Trial 'Desperately Needed' to Sequence Immunotherapy and Chemo in Lung Cancer

H. Jack West, MD; Hossein Borghaei, DO


May 18, 2018

H. Jack West, MD: Hello. I am Jack West, medical director of the thoracic oncology program at the Swedish Cancer Institute in Seattle. Welcome to Medscape Oncology Insights. Joining me today is Hossein Borghaei, chief of thoracic medical oncology at Fox Chase Cancer Center in Philadelphia. Welcome, Hoss.

We've been talking about the KEYNOTE-189 trial, since it was presented at the American Association for Cancer Research (AACR) plenary session,[1] and its implications for clinical practice. The study was concurrently published in the New England Journal of Medicine. To briefly summarize, this was a randomized, phase 3 trial in nonsquamous, non–small cell lung cancer, regardless of level of PD-L1 expression, in patients with wild-type EGFR and ALK and no brain metastases. Two thirds of patients were randomized to chemotherapy with pembrolizumab and one third were randomized to chemotherapy with placebo. The chemotherapy was cisplatin or carboplatin and pemetrexed.

The study was reported as positive in a press release a few months ago, but many of us were surprised at how positive it ultimately was, which was screamingly positive. The study had a hazard ratio for overall survival of 0.49, a 20% difference in 1-year survival favoring chemotherapy with pembrolizumab over chemotherapy-placebo. The 1-year survival was about 70% versus almost 50%—a big difference. Lead author Dr Leena Ghandi, who presented the study at the AACR meeting, showed the results by PD-L1 subgroup, essentially one third of patients each in buckets of less than 1% [PD-L1 expression], 1%-49%, and 50% or greater. Patients with the lowest PD-L1 had a benefit, but it was less than that seen with the PD-L1 positives, particularly the highest PD-L1. The benefit in the lowest range was not as dramatic. There was still a hazard ratio of 0.59 in overall survival favoring the combination, and the progression-free survival hazard ratio is still 0.75. There was also a higher response rate with the combination, even in the low- or no-PD-L1 subgroup. So, that's an option, but so is sequential [lines of therapy].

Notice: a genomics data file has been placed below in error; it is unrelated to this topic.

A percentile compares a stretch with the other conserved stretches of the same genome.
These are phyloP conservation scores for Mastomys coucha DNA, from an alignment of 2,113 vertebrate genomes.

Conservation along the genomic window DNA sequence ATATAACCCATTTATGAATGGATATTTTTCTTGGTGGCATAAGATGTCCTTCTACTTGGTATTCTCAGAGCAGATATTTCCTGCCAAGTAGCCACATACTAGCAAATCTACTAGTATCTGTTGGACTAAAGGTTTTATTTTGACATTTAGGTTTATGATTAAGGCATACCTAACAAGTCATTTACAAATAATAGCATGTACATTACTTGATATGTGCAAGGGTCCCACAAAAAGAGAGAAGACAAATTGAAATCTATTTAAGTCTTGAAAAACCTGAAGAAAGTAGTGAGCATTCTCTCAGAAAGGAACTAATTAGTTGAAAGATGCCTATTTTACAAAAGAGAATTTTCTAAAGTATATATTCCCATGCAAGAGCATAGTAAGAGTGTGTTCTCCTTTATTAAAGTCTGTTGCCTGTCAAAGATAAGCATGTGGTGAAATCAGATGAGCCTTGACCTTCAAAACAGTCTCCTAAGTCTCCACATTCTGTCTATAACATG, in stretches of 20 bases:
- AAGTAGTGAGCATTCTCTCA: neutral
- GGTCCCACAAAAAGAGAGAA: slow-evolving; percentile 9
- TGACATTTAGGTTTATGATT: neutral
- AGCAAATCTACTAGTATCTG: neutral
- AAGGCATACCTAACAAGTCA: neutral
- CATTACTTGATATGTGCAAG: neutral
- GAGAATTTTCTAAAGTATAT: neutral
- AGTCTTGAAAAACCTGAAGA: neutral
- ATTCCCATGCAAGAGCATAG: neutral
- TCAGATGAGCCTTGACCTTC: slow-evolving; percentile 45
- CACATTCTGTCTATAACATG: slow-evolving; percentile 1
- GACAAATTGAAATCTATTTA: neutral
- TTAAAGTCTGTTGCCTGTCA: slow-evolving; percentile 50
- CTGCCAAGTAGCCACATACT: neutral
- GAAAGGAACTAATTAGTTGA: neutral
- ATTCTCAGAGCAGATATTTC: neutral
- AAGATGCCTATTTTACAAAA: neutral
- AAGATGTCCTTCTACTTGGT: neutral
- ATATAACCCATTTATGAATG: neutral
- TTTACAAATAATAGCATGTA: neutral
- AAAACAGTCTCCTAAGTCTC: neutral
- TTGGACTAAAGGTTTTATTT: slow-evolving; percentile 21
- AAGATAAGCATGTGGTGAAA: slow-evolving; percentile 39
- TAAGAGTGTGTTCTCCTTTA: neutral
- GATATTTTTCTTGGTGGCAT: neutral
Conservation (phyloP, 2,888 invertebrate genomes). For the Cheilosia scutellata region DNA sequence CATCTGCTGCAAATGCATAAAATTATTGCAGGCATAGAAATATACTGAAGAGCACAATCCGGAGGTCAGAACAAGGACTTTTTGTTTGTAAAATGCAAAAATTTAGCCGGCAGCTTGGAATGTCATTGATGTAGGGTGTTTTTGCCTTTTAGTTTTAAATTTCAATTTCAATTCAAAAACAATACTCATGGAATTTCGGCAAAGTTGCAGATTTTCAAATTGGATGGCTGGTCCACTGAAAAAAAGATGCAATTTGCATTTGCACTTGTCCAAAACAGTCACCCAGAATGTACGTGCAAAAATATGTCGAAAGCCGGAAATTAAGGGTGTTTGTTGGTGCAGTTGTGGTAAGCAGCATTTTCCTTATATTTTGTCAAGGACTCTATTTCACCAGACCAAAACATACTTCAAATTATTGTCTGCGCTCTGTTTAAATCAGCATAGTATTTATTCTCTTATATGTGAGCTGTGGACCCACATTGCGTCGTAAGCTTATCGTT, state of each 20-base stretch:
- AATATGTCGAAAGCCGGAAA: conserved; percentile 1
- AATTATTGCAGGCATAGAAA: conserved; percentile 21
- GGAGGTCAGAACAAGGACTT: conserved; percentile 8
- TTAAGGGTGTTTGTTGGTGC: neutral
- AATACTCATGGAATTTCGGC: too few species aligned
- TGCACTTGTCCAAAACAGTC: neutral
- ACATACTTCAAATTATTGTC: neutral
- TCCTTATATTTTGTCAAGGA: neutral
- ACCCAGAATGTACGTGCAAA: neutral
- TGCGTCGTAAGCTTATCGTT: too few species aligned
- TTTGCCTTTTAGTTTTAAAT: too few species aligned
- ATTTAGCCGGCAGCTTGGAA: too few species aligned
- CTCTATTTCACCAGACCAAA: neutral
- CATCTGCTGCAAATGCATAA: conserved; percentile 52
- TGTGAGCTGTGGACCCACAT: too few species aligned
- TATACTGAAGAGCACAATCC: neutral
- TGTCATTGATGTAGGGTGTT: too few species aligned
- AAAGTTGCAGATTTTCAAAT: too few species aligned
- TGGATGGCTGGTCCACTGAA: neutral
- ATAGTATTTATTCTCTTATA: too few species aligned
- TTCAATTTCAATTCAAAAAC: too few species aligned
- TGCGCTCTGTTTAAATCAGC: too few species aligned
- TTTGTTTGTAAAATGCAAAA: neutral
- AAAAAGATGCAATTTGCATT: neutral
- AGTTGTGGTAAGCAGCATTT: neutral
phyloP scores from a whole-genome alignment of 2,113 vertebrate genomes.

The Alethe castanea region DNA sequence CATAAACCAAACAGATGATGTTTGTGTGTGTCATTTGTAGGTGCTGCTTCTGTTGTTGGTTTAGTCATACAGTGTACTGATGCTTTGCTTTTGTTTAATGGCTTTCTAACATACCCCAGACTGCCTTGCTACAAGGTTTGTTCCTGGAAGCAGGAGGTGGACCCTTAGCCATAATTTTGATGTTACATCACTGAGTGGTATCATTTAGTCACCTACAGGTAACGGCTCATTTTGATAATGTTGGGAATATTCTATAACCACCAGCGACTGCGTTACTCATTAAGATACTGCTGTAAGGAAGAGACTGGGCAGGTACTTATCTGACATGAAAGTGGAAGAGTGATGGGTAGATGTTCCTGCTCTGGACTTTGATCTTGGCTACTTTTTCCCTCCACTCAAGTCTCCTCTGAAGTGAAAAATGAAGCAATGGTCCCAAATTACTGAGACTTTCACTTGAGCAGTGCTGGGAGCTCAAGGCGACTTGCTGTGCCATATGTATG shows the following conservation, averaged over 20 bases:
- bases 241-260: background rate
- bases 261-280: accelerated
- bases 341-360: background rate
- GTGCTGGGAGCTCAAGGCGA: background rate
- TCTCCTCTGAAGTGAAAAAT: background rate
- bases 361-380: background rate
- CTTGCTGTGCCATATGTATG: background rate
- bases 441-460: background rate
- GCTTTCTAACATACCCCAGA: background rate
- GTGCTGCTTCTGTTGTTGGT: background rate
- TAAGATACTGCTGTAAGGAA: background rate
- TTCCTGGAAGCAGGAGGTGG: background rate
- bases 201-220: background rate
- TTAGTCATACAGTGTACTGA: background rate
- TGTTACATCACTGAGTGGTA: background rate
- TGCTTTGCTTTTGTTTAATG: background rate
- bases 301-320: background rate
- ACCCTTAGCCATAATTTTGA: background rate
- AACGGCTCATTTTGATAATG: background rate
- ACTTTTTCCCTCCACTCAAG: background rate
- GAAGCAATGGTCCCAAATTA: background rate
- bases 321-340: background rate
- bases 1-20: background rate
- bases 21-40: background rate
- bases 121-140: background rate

The crossover from chemotherapy alone was 50% to pembrolizumab, not 100%. Skeptics might argue that the study was not necessarily concurrent versus sequential, but rather 100% of people getting chemotherapy and immunotherapy versus 50% of patients getting chemotherapy and immunotherapy. We have this option available, and in the immediate future we are not likely to have a lot more information about the low- or negative-PD-L1 group. The KEYNOTE-042 trial that will be featured at the American Society of Clinical Oncology (ASCO) meeting is only for the 1% or higher group and is comparing pembrolizumab monotherapy to chemotherapy.[2]

This overall improvement looks pretty good for the combination, but the competing option is sequential, with a better separation of the toxicity issues. What's your approach going to be, going forward, for this not uncommon group of patients?

Hossein Borghaei, DO: That's a really interesting question and an area where we need a little more data to guide us. Given the fact that in the overall patient population the triple combination is so effective, I think that discussion needs to be had with the patient, saying, "You are in a subgroup that is a little bit different." But overall, patient benefit is so huge in this study that it is kind of difficult to not give this option, the triple combination, to a patient who you think can tolerate it. Even though the trial didn't really show significantly more toxicity, there still was more toxicity as expected with a triple combination versus the platin-doublet chemotherapy.